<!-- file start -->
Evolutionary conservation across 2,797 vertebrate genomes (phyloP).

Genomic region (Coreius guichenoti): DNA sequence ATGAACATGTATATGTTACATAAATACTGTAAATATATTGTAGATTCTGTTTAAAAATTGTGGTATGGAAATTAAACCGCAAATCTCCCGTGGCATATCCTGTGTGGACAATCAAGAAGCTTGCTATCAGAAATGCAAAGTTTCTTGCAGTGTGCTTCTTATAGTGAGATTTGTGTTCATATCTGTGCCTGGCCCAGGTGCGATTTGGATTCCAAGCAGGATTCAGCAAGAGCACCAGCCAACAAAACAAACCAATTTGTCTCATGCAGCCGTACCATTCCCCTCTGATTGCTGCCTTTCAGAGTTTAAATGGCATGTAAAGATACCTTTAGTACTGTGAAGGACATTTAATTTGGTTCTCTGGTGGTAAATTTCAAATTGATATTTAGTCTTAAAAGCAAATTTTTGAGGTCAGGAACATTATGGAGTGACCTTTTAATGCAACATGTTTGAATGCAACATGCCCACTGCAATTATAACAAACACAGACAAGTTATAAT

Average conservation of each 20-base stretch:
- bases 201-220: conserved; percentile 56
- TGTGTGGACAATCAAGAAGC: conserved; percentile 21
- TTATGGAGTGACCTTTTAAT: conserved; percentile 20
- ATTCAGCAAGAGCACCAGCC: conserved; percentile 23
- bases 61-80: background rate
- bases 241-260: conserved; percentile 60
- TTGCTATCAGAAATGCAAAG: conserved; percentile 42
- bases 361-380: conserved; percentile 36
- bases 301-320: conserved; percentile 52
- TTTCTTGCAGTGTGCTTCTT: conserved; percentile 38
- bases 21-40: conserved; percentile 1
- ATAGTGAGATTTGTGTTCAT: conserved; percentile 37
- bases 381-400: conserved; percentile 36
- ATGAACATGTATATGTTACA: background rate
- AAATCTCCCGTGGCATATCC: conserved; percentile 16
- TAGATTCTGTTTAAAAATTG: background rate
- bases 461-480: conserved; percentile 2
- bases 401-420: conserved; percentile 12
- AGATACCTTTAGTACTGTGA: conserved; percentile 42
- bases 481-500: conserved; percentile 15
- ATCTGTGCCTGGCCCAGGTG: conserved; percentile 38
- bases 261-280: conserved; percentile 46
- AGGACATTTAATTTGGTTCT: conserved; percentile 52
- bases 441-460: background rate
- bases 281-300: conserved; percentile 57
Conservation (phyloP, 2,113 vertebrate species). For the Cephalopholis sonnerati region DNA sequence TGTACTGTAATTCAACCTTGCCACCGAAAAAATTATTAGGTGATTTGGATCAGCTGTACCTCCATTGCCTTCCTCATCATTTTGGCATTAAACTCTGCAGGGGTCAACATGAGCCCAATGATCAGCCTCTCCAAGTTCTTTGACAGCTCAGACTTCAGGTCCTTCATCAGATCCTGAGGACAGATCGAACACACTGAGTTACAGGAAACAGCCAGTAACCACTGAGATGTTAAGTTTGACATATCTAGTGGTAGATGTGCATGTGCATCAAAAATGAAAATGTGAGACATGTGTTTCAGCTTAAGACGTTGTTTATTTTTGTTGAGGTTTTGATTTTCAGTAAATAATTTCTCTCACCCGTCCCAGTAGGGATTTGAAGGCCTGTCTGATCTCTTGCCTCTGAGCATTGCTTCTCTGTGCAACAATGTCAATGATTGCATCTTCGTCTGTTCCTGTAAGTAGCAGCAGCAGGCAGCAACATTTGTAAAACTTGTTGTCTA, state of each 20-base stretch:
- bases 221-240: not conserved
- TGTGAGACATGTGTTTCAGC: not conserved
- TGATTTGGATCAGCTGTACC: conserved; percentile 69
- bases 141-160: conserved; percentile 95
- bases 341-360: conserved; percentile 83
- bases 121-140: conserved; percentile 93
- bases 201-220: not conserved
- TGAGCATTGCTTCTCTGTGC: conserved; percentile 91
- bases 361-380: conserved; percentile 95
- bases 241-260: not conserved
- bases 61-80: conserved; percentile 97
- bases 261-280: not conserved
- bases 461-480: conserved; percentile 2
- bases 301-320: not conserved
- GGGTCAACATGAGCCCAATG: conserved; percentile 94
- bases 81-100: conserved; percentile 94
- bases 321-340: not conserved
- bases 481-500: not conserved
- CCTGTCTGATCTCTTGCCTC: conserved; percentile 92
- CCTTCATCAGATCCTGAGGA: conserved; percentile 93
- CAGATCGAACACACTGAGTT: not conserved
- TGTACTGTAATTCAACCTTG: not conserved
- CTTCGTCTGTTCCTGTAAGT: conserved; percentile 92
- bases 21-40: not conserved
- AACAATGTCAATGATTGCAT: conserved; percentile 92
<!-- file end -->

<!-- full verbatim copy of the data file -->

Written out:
Evolutionary conservation across 2,797 vertebrate genomes (phyloP).

Genomic region (Coreius guichenoti): DNA sequence ATGAACATGTATATGTTACATAAATACTGTAAATATATTGTAGATTCTGTTTAAAAATTGTGGTATGGAAATTAAACCGCAAATCTCCCGTGGCATATCCTGTGTGGACAATCAAGAAGCTTGCTATCAGAAATGCAAAGTTTCTTGCAGTGTGCTTCTTATAGTGAGATTTGTGTTCATATCTGTGCCTGGCCCAGGTGCGATTTGGATTCCAAGCAGGATTCAGCAAGAGCACCAGCCAACAAAACAAACCAATTTGTCTCATGCAGCCGTACCATTCCCCTCTGATTGCTGCCTTTCAGAGTTTAAATGGCATGTAAAGATACCTTTAGTACTGTGAAGGACATTTAATTTGGTTCTCTGGTGGTAAATTTCAAATTGATATTTAGTCTTAAAAGCAAATTTTTGAGGTCAGGAACATTATGGAGTGACCTTTTAATGCAACATGTTTGAATGCAACATGCCCACTGCAATTATAACAAACACAGACAAGTTATAAT

Average conservation of each 20-base stretch:
- bases 201-220: conserved; percentile 56
- TGTGTGGACAATCAAGAAGC: conserved; percentile 21
- TTATGGAGTGACCTTTTAAT: conserved; percentile 20
- ATTCAGCAAGAGCACCAGCC: conserved; percentile 23
- bases 61-80: background rate
- bases 241-260: conserved; percentile 60
- TTGCTATCAGAAATGCAAAG: conserved; percentile 42
- bases 361-380: conserved; percentile 36
- bases 301-320: conserved; percentile 52
- TTTCTTGCAGTGTGCTTCTT: conserved; percentile 38
- bases 21-40: conserved; percentile 1
- ATAGTGAGATTTGTGTTCAT: conserved; percentile 37
- bases 381-400: conserved; percentile 36
- ATGAACATGTATATGTTACA: background rate
- AAATCTCCCGTGGCATATCC: conserved; percentile 16
- TAGATTCTGTTTAAAAATTG: background rate
- bases 461-480: conserved; percentile 2
- bases 401-420: conserved; percentile 12
- AGATACCTTTAGTACTGTGA: conserved; percentile 42
- bases 481-500: conserved; percentile 15
- ATCTGTGCCTGGCCCAGGTG: conserved; percentile 38
- bases 261-280: conserved; percentile 46
- AGGACATTTAATTTGGTTCT: conserved; percentile 52
- bases 441-460: background rate
- bases 281-300: conserved; percentile 57
Conservation (phyloP, 2,113 vertebrate species). For the Cephalopholis sonnerati region DNA sequence TGTACTGTAATTCAACCTTGCCACCGAAAAAATTATTAGGTGATTTGGATCAGCTGTACCTCCATTGCCTTCCTCATCATTTTGGCATTAAACTCTGCAGGGGTCAACATGAGCCCAATGATCAGCCTCTCCAAGTTCTTTGACAGCTCAGACTTCAGGTCCTTCATCAGATCCTGAGGACAGATCGAACACACTGAGTTACAGGAAACAGCCAGTAACCACTGAGATGTTAAGTTTGACATATCTAGTGGTAGATGTGCATGTGCATCAAAAATGAAAATGTGAGACATGTGTTTCAGCTTAAGACGTTGTTTATTTTTGTTGAGGTTTTGATTTTCAGTAAATAATTTCTCTCACCCGTCCCAGTAGGGATTTGAAGGCCTGTCTGATCTCTTGCCTCTGAGCATTGCTTCTCTGTGCAACAATGTCAATGATTGCATCTTCGTCTGTTCCTGTAAGTAGCAGCAGCAGGCAGCAACATTTGTAAAACTTGTTGTCTA, state of each 20-base stretch:
- bases 221-240: not conserved
- TGTGAGACATGTGTTTCAGC: not conserved
- TGATTTGGATCAGCTGTACC: conserved; percentile 69
- bases 141-160: conserved; percentile 95
- bases 341-360: conserved; percentile 83
- bases 121-140: conserved; percentile 93
- bases 201-220: not conserved
- TGAGCATTGCTTCTCTGTGC: conserved; percentile 91
- bases 361-380: conserved; percentile 95
- bases 241-260: not conserved
- bases 61-80: conserved; percentile 97
- bases 261-280: not conserved
- bases 461-480: conserved; percentile 2
- bases 301-320: not conserved
- GGGTCAACATGAGCCCAATG: conserved; percentile 94
- bases 81-100: conserved; percentile 94
- bases 321-340: not conserved
- bases 481-500: not conserved
- CCTGTCTGATCTCTTGCCTC: conserved; percentile 92
- CCTTCATCAGATCCTGAGGA: conserved; percentile 93
- CAGATCGAACACACTGAGTT: not conserved
- TGTACTGTAATTCAACCTTG: not conserved
- CTTCGTCTGTTCCTGTAAGT: conserved; percentile 92
- bases 21-40: not conserved
- AACAATGTCAATGATTGCAT: conserved; percentile 92